The Livin' Isn't So Easy

Rating: PG-13/T

Genre: General/Hurt/Comfort
Summary: Fill for the hc_bingo challenge, prompts "Hostile Climate" and "Motion Sickness". It's not one of Vic's better days.

Author's Note: …Loooongmire fiction. Yay. :D
Disclaimer: I don't own Longmire. It belongs to Craig Johnson and A&E. The title comes from (or rather, is a reference to) the song "Summertime" by Ella Fitzgerald.


Vic is having a damn awful day, and it's not even eleven o' clock yet.

The weathermen are goddamn liars, because there's no way it's ninety-five degrees out. It feels a lot more like one-hundred-five, and of course, the already crappy air conditioning in the truck is choosing today of all days to completely cut out on them. Maybe her memory's fuzzy, but she doesn't recall Philadelphia in July ever feeling this hot.

Walt, the model of composure and endurance that he is, does not seem to be bothered. Hell, from the looks of it, he's not even sweating that much. For a time, Vic had relaxed off of her theory that Walt is some kind of Martian with the ability to withstand any and all difficult conditions thrown at him (and that by association, Cady is some kind of mutant half-alien child), but now it's starting to look plausible again.

They're heading out to a house dangerously close to the edge of the reservation, because apparently Mr. and Mrs. Coalbrook have snapped from the heat and started pitching heavy, blunt objects at each other, leaving their seventeen year-old son and his three younger sisters a bit concerned for their parents' (and their own) safety.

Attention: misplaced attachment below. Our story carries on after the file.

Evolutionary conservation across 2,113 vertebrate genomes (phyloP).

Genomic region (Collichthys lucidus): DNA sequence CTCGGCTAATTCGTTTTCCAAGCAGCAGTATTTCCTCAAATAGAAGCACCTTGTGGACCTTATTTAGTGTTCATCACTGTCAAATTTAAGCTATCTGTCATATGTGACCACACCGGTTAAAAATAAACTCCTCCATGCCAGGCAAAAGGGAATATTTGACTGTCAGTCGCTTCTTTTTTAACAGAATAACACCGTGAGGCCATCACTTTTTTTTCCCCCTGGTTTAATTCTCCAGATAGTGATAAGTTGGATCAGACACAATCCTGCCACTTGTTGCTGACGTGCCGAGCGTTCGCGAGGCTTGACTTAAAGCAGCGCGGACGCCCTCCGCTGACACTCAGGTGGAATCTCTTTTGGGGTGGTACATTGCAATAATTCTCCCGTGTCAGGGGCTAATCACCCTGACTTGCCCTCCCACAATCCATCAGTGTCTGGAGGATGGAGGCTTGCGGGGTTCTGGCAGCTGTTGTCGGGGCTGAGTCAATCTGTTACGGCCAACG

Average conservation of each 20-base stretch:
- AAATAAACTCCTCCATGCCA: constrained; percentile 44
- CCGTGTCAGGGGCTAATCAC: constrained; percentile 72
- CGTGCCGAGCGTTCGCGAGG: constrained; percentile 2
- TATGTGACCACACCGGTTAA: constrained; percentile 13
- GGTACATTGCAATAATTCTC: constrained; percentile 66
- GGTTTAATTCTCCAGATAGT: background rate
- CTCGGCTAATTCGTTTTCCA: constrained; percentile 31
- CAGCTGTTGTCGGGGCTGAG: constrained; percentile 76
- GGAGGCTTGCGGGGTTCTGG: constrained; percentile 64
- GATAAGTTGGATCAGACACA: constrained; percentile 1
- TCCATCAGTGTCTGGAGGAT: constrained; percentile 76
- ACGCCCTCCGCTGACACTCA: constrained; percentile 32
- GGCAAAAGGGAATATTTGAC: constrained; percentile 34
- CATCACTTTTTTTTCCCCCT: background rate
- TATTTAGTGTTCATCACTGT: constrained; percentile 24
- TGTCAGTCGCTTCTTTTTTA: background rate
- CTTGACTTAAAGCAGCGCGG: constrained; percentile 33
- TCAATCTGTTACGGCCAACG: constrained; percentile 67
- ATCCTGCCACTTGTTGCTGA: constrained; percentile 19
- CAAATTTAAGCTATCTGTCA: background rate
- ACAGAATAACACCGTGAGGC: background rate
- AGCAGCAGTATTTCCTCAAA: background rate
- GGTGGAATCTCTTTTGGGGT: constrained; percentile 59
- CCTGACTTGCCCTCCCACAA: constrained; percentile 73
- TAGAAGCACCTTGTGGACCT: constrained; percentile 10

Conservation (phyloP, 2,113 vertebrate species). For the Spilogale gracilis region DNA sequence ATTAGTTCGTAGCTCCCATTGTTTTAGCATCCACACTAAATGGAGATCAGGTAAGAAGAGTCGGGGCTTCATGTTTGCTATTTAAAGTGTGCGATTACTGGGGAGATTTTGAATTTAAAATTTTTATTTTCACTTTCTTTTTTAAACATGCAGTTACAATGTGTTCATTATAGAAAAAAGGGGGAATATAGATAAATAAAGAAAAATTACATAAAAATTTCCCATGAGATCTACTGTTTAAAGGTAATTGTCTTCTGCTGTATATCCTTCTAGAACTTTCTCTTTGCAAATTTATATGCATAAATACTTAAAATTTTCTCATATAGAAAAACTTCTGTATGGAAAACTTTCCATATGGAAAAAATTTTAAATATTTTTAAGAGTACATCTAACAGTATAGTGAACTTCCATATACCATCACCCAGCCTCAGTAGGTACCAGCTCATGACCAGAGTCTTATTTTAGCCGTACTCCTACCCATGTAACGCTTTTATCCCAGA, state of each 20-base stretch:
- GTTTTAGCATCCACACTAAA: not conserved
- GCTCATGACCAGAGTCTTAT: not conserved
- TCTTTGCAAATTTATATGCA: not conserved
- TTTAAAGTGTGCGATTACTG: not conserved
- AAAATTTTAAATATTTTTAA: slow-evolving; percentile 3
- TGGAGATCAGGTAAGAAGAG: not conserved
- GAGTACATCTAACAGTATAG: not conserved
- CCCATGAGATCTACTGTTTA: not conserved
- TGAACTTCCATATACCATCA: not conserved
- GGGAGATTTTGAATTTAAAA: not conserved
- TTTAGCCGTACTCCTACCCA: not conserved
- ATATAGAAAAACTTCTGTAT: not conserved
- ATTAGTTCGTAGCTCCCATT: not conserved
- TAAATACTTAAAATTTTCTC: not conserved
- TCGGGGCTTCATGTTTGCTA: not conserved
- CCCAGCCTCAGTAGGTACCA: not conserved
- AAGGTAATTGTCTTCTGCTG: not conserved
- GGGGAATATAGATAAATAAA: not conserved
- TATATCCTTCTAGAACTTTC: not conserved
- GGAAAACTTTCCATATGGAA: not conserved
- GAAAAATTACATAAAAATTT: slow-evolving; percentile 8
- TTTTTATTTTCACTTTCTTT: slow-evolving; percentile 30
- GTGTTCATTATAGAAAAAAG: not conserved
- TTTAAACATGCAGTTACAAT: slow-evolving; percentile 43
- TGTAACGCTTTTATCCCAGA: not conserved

"They have a habit of doing this?" Vic had inquired back at the station when neither Walt nor Branch seemed even remotely surprised by the call. Durant may be small, but Vic still has yet to learn all the names like they have.

"Let's just say they're a couple that doesn't believe in repressing their negative feelings for one another." Branch had said dryly.

"That's one way of putting it." Walt had mumbled with a soft snort.

Vic didn't eat breakfast, and this kind of weather on an empty stomach (not to mention she left her water bottle at the station) is a bad combination. The movement of the truck, particularly the parts where they run over potholes is the worst; Absaroka County apparently does not have adequate funding to fill a few damn holes in the road, and last winter was bad enough that quite a few have formed. Every jolt makes the truck bounce, and every bounce sends her stomach rolling sharply.

Vic always, always knows when she's absolutely going to throw up. She always knows when it's going to be that one time where she can't just push through it and wait until the nausea goes away. And damn it, right now feels like it's becoming one of those times. The last thing she wants is to puke in front of a co-worker, though Walt is admittedly the lesser of the three evils: The Ferg would get nervous and stuttery and talk too much, and Branch would worry a bit in the moment and then poke 'fun' at her later. At least with Walt, it could happen and they'd never speak of it again.

Do not throw up. Do not throw up. Wait until you get to the Coalbrook's, let Walt go on ahead, and then throw up in the bushes or something.

Vic wipes her forehead, and grimaces when her palm comes away wet. Her sleeves are rolled up, but every part of her body is still wet with sweat. This day sucks, and will probably continue to suck whether she pukes or not- Given her luck as it stands right now, Vic would not be surprised if, when they get to the Coalbrook home, she gets brained with a flying hammer.

You would think that the window being open would help, but you would be wrong: The humid wind has a funny way of blowing against her neck, and that somehow exacerbates the nausea. She wants to roll the window up, but that would make the heat beyond unbearable, and given the combination of problems Vic seriously thinks she might pass out.

It's too hot, and the car is bumping way too much way too quickly, and just the knowledge that soon they're going to have to get out and do something about the Coalbrooks, something that may potentially end with them needing to restrain and or handcuff someone, and oh crap, there's the feeling she was worried about-